Why Are We Fascinated with Legal TV Shows, Books & Movies?

Posted February 9, 2010 in On the Lighter Side by

Law & Order. Perry Mason. Boston Legal. The Practice. Damages.12 Angry Men. The Client. To Kill a Mockingbird. The Firm. A Few Good Men.

Any way you look at it, Americans have a fascination with legal dramas, including books, TV shows and movies. But why? Most lawyers will tell you that fictionalized legal entertainment bears little resemblance to the actual practice of law. If you’ve ever served on a jury, you may have found the experience boring, not thrilling. Yet viewers have been faithfully tuning into Law & Order for 20 seasons, and the show has spawned a handful of spin-offs. John Grisham’s legal fiction becomes instant bestsellers (and most have been made into blockbuster movies, too).

My theory is that people love legal dramas because they enjoy the clash between good versus bad. These dramas often initially portray the good side (those fighting for law and order) as the underdog. If they’ve already committed a crime, the bad side already has the upper hand. And most of us want to see good prevail.

People also love legal stories because it reinforces the stereotypes about the law: It’s an adrenaline-filled job with twists and turns, and critical pieces of evidence that appear at the last minute. But smart lawyers always prevail and save the day for their clients.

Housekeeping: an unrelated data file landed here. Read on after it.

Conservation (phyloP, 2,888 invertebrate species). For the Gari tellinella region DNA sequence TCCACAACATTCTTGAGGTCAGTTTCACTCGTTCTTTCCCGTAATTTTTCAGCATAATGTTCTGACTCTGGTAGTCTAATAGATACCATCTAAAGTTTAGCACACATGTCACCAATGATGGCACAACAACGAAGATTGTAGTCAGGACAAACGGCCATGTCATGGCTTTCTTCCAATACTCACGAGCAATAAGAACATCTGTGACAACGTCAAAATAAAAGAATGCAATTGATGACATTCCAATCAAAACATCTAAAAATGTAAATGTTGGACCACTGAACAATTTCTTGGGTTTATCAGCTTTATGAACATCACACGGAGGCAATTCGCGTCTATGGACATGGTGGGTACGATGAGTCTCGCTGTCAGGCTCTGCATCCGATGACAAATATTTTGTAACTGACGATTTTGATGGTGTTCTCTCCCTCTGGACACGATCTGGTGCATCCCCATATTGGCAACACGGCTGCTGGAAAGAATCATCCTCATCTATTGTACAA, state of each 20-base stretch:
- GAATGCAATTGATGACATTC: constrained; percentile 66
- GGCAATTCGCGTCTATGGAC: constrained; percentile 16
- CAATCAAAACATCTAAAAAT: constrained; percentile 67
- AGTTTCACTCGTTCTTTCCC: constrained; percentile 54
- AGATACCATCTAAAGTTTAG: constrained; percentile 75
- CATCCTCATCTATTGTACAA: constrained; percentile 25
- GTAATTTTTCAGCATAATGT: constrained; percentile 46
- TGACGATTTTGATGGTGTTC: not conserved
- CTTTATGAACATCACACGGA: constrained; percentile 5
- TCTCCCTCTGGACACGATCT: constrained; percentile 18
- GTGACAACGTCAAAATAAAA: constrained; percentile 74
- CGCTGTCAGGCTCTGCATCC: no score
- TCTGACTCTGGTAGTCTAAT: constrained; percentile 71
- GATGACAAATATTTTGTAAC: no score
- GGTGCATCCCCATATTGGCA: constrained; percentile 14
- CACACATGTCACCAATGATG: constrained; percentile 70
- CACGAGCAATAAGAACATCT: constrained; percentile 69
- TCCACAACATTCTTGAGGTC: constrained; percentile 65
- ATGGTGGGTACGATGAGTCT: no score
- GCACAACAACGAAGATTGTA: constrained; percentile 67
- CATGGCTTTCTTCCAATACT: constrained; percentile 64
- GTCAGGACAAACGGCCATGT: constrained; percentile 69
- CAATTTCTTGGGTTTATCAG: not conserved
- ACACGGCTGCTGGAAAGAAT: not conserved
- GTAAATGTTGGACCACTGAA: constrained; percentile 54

If only reality were half as exciting as what’s portrayed in the pages of legal thrillers, and on the large and small screens.

Ironically, the recent showdown between Jay Leno and Conan O’Brien turned out to be its own legal drama on several levels. I think people were rooting for O’Brien because he seemed to be the underdog who was being bullied by big bad NBC and Leno. (Though it’s hard to think of O’Brien as much of a victim, since he reportedly walked away with tens of millions of dollars.) Fans of late night talk shows devoured the gossip reports about contract negotiations between NBC, O’Brien and their lawyers. Many Monday morning quarterbacks expressed surprise that O’Brien’s contract didn’t include details about when The Tonight Show was to air. This omission would have allowed NBC to push The Tonight Show back so it didn’t begin until after midnight each night.

But while many in American were rooting against Leno, fans of legal-entertainment shows had another reason to celebrate his departure from prime time. NBC now has to fill five more hours of evening programming, and you can be certain that at least a couple of those will be filled with some legal or crime dramas. Dick Wolf? David E. Kelley? Time to get busy.

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